An In-Depth Guide to Different Types of Windows and Frames

The world of windows is deep and vast, especially in the day and age of bespoke projects, allowing for almost endless varieties of products. This can make it challenging to decide on the perfect window type for your upcoming renovation. From sliding to skylights to casements to bay windows, finding the right style, shape and material are essential to creating the atmosphere for your perfect aesthetic. 

In this blog, we’ll dive into the different materials you can use to create your windows, the different styles that you can choose from, the various shapes available, and look into some basic FAQs to make sure you’ve got a well-rounded understanding of this new project. 

What Are The Different Window Frame Types?

Windows are typically created from three different materials that offer varying benefits depending on your situation:

  • Aluminium: Aluminium frames offer a sleek thin frame design that allows for a larger window area, creating the illusion of bigger windows. While most aluminium windows are less efficient when it comes to insulation, ours are thermally broken, reducing heat loss in the summer and keeping the cool air inside during the summer. 
  • Timber:  Timber windows are a fantastic option to enjoy the unrivalled aesthetic of a wooden framed window. These types of windows are ideal for cottage window frames and period properties with Georgian windows. Timber windows come with high thermal performance and a choice of finishes and paint colours. 
  • uPVC: uPVC window frames can be seen on most properties these days. It boasts less maintenance, high thermal efficiency and the ability to be reshaped and recycled. While these windows are favourable in terms of maintenance, they do come with their costs. The material tends to expand and shrink during periods of changing temperature, and are not as aesthetically pleasing as timber or aluminium frames. 

Casement Windows

Casement windows are some of the more versatile types used in new-build homes. These windows have hinges on one side of the frame and a handle to push the window outwards.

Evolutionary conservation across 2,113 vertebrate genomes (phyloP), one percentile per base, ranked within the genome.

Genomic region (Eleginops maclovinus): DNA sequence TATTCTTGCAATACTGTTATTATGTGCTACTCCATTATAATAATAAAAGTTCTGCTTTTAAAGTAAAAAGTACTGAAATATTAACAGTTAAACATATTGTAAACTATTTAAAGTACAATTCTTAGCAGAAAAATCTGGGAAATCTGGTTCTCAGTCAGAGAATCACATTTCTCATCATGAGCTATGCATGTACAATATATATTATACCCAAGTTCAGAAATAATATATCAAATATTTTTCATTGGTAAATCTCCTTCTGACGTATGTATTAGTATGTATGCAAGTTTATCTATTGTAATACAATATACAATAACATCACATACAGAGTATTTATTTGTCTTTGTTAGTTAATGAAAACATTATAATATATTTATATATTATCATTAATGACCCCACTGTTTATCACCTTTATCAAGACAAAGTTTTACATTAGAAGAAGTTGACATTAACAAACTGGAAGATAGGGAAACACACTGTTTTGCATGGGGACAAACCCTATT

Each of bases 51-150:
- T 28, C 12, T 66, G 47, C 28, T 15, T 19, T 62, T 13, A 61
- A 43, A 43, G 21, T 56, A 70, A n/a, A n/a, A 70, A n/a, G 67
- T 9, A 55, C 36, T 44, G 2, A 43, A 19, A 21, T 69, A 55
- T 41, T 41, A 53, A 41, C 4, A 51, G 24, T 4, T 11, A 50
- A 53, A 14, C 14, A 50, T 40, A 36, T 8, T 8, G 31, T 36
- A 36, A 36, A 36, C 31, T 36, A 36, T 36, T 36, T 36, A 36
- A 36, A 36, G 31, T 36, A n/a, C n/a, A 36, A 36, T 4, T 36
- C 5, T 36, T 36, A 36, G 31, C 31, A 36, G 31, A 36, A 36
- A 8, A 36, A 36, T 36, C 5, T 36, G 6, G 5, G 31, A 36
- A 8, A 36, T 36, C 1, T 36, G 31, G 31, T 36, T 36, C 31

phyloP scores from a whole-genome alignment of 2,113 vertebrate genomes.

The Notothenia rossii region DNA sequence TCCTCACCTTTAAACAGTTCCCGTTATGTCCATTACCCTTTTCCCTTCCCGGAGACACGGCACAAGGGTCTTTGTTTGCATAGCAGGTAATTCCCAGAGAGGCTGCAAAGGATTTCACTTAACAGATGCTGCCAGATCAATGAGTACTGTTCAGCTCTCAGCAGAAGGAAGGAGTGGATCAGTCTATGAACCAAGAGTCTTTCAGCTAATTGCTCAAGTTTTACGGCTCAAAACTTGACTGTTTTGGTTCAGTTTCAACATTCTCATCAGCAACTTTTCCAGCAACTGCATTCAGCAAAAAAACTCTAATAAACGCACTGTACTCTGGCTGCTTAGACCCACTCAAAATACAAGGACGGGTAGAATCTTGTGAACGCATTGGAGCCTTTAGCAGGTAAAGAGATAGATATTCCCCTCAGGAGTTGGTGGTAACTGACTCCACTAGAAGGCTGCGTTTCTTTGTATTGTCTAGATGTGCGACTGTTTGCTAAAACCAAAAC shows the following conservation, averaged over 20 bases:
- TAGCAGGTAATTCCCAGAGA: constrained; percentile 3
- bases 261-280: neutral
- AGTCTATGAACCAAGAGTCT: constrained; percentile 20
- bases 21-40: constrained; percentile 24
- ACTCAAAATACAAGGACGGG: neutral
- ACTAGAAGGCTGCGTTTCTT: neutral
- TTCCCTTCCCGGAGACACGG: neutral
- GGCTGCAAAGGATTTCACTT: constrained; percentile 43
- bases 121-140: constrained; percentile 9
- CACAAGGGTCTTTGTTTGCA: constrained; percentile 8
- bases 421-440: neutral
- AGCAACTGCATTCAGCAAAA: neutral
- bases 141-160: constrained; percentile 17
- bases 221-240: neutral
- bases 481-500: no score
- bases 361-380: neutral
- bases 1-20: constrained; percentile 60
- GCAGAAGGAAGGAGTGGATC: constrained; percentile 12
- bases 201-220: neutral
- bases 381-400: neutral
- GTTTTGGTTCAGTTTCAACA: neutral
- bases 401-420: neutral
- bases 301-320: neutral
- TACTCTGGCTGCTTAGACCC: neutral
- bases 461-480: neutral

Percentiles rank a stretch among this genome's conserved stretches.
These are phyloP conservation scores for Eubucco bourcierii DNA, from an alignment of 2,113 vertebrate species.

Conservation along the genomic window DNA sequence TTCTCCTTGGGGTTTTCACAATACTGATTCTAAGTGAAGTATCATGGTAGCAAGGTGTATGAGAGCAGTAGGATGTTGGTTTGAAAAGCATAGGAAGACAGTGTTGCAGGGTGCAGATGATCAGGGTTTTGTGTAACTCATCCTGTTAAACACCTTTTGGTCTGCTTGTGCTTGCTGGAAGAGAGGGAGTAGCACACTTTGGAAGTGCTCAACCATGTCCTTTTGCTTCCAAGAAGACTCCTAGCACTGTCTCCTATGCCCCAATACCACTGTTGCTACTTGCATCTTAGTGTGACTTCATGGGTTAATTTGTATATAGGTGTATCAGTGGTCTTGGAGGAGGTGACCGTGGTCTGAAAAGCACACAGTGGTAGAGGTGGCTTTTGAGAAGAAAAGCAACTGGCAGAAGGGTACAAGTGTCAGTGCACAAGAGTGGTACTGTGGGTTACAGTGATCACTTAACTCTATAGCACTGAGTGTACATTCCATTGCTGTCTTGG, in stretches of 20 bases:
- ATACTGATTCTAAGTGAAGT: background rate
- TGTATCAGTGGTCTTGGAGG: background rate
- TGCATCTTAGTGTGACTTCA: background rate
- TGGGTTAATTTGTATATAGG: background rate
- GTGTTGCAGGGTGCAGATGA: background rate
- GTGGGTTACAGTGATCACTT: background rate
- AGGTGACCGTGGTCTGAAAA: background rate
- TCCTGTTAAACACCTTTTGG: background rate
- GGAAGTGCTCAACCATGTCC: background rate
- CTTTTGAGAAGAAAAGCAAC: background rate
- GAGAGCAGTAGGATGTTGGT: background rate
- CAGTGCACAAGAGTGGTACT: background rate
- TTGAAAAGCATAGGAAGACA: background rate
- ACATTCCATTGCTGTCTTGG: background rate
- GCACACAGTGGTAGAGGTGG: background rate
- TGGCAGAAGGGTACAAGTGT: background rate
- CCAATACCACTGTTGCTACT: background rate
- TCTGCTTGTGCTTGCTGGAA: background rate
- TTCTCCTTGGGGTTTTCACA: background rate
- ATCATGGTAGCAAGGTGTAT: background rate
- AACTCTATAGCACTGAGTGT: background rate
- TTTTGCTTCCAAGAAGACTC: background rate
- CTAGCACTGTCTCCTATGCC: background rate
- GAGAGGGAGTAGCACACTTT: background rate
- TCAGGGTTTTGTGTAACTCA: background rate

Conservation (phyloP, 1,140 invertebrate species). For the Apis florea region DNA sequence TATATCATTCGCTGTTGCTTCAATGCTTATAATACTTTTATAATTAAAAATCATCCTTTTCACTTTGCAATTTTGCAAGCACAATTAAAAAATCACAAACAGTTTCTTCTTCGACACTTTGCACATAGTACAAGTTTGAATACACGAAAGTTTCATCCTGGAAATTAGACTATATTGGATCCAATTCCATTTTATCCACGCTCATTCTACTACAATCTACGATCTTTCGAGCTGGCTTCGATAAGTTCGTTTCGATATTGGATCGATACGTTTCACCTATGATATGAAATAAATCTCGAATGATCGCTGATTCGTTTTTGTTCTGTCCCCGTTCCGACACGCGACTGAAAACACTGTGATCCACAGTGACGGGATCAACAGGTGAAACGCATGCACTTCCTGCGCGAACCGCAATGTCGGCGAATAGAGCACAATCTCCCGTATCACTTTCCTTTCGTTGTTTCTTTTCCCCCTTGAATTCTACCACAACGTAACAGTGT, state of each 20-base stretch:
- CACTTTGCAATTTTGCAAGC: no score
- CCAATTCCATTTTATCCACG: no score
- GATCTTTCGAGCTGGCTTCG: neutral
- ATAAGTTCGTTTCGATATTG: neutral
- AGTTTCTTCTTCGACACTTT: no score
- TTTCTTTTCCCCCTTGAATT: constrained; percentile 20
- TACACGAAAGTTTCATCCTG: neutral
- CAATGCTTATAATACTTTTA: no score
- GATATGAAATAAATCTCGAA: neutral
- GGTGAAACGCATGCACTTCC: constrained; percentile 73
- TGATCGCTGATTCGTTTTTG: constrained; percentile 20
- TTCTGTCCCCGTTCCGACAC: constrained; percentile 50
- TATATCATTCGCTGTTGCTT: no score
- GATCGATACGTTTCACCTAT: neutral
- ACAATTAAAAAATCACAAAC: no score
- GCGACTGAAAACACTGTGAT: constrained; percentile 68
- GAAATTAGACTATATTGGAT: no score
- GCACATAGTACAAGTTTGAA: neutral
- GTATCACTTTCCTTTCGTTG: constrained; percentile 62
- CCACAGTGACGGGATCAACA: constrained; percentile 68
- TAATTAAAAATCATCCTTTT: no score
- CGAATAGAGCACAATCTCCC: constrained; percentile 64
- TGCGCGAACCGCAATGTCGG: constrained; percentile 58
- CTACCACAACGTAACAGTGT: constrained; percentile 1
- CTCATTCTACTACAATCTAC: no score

These windows are one of the more versatile types as the hinges and handles can be placed in various places on the window frame. 

Casement windows will open outward or inward, making it just that much more versatile for your window needs. The twist handle seals the window into place, keeping any drafts from entering the house.

There are various types of casement windows that you can use, depending on your space and needs. Many of our JELD-WEN windows come in these styles. This includes:

  • Top Hung Window/waning Window: Top hung windows are hinged at the top of the frame, with a window that swings outward from the bottom. Awning windows have the same opening style, but only the top half of the window will swing open, while the bottom glass remains in place.  Perfect for having your windows open during a rainstorm.
  • Side Hung: Hinged on the side and swings outward or inward. One of the more common types of casement windows.
  • Single Casement: One frame that is side hung
  • Double Casement: Two side-hung frames that open outward with handles in the middle. 
  • Flush Casement: While most casement frames will jut out a bit while closed, a flush casement will close flush into the frame, creating a contemporary sleek finish. 
  • Stormproof Casement: Ideal for anyone who lives in high wind, rain, or coastal areas. Our timber stormproof windows are designed to look great and protect your house from extreme weather. 
  • Fully Reversible: These windows are unique in that they include a mechanism that allows you to tilt and turn the glass panes on the window 180°. This offers the opportunity to clean both sides of the window and allows a large amount of airflow. Fully reversible windows come with larger panes, allowing more light to flood through the windows.